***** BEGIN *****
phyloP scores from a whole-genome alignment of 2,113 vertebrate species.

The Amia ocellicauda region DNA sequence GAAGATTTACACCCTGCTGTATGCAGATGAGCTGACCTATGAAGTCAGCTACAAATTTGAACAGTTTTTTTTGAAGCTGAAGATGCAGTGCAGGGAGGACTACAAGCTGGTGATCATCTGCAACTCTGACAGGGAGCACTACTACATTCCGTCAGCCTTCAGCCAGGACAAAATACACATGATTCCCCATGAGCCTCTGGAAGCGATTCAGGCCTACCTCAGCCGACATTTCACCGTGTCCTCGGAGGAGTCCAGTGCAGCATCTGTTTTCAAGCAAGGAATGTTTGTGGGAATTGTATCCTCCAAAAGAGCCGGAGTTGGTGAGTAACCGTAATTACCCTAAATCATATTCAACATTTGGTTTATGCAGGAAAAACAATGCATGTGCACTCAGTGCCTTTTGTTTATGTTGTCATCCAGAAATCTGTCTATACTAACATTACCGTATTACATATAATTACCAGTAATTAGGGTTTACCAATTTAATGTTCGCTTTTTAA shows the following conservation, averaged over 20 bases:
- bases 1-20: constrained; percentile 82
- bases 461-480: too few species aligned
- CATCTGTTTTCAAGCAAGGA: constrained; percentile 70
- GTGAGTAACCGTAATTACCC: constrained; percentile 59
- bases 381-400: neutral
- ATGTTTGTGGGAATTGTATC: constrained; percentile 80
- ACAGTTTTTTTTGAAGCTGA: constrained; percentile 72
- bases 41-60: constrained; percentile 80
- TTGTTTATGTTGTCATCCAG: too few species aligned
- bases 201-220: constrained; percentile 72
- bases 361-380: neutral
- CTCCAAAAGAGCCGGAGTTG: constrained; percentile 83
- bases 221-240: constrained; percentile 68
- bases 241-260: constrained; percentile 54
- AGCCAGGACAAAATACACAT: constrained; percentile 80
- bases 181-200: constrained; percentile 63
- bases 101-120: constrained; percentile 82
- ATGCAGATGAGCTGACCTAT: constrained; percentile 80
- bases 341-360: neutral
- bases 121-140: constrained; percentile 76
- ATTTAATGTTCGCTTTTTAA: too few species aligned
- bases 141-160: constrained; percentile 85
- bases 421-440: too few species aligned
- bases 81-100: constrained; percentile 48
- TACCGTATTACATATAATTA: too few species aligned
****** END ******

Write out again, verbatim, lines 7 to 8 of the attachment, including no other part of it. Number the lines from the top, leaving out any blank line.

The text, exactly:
- bases 381-400: neutral
- ATGTTTGTGGGAATTGTATC: constrained; percentile 80